In January, the president created an Arctic Executive Steering Committee, led by the director of the White House's Office of Science and Technology, John P. Holdren. The committee is trying to prioritize the demands for ships, equipment and personnel at a time of constrained budgets.

Dr. Holdren said in an interview that administration officials were trying "to get our arms around matching the resources and the commitment we can bring to bear with the magnitude of the opportunities and the challenges" in the Arctic.

What kind of frontier the Arctic will be — an ecological preserve or an economic engine, an area of international cooperation or confrontation — is now the question at the center of the unfolding geopolitical competition. An increasing divergence over the answer has deeply divided the United States and its allies on one side and Russia on the other.

Since returning to the Kremlin for a third term in 2012, President Vladimir V. Putin has sought to restore Russia's pre-eminence in its northern reaches — economically and militarily — with zeal that a new report by the Center for Strategic and International Studies compared to the Soviet Union's efforts to establish a "Red Arctic" in the 1930s. The report's title echoed the rising tensions caused by Russia's actions in the Arctic: "The New Ice Curtain."

Decades of cooperation in the Arctic Council, which includes Russia, the United States and six other Arctic states, all but ended with Moscow's annexation of Crimea in 2014 and the continuing war in eastern Ukraine. In March, Russia conducted an unannounced military exercise that was one of the largest ever in the far north. It involved 45,000 troops, as well as dozens of ships and submarines, including those in its strategic nuclear arsenal, from the Northern Fleet, based in Murmansk.


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The first of two new army brigades — each expected to grow to more than 3,600 soldiers — deployed to a military base only 30 miles from the Finnish border. The other will be deployed on the Yamal Peninsula, where many of Russia's new investments in energy resources on shore are. Mr. Putin has pursued the buildup as if a 2013 protest by Greenpeace International at the site of Russia's first offshore oil platform above the Arctic Circle was the vanguard of a more ominous invader.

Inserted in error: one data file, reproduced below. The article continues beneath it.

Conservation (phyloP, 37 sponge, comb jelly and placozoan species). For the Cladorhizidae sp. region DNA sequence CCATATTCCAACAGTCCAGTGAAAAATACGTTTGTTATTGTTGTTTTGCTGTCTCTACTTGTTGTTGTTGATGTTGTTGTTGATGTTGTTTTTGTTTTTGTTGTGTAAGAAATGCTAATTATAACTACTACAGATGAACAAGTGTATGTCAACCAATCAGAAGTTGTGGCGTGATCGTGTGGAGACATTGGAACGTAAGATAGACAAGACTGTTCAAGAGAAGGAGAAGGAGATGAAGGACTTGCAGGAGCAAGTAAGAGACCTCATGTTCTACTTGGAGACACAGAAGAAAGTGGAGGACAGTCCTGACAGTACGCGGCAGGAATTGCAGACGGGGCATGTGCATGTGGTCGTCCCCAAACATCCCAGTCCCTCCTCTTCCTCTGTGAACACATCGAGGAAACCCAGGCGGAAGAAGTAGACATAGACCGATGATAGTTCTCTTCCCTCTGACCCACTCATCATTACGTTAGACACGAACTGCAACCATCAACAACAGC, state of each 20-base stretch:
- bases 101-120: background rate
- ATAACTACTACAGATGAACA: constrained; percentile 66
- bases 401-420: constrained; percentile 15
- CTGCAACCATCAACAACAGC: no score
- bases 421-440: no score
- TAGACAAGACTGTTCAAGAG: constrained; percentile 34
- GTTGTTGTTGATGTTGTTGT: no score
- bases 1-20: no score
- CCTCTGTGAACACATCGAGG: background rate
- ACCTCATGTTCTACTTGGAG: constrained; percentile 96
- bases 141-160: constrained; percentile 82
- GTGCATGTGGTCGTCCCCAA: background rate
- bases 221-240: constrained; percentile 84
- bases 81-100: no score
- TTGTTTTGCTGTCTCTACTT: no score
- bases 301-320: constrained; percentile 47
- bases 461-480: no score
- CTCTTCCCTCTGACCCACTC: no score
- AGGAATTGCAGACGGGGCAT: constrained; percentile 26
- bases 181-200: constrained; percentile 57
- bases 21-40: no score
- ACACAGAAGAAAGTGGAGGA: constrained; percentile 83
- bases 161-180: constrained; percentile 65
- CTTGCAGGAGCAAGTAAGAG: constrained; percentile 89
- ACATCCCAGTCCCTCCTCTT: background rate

"Oil and gas production facilities, loading terminals and pipelines should be reliably protected from terrorists and other potential threats," Mr. Putin said when detailing the military buildup last year. "Nothing can be treated as trivial here."

In Washington and other NATO capitals, Russia's military moves are seen as provocative — and potentially destabilizing.

In the wake of the conflict in Ukraine, Russia has intensified air patrols probing NATO's borders, including in the Arctic. In February, Norwegian fighter jets intercepted six Russian aircraft off Norway's northern tip. Similar Russian flights occurred last year off Alaska and in the Beaufort Sea, prompting American and Canadian jets to intercept them. Russia's naval forces have also increased patrols, venturing farther into Arctic waters. Of particular concern, officials said, has been Russia's deployment of air defenses in the far north, including surface-to-air missiles whose main purpose is to counter aerial incursions that only the United States or NATO members could conceivably carry out in the Arctic.

"We see the Arctic as a global commons," a senior Obama administration official said, speaking on the condition of anonymity to discuss matters of national security. "It's not apparent the Russians see it the same way we do."


Russia planted a titanium flag on the Arctic seabed in 2007. Credit RUSSIAN POLAR EXPLORERS, via Associated Press

Russia has also sought to assert its sovereignty in the Arctic through diplomacy. This month, Russia resubmitted a claim to the United Nations to a vast area of the Arctic Ocean — 463,000 square miles, about the size of South Africa — based on the geological extension of its continental shelf.

The commission that reviews claims under the Convention on the Law of the Sea rejected a similar one filed in 2001, citing insufficient scientific evidence. But Russia, along with Canada and Denmark (through its administration of Greenland), have pressed ahead with competing stakes. Russia signaled its ambitions — symbolically at least — as early as 2007 when it sent two submersibles 14,000 feet down to seabed beneath the North Pole and planted a titanium Russian flag.

Although the commission might not rule for years, Russia's move underscored the priority the Kremlin has given to expanding its sovereignty. The United States, by contrast, has not even ratified the law of the sea treaty, leaving it on the sidelines of territorial jockeying.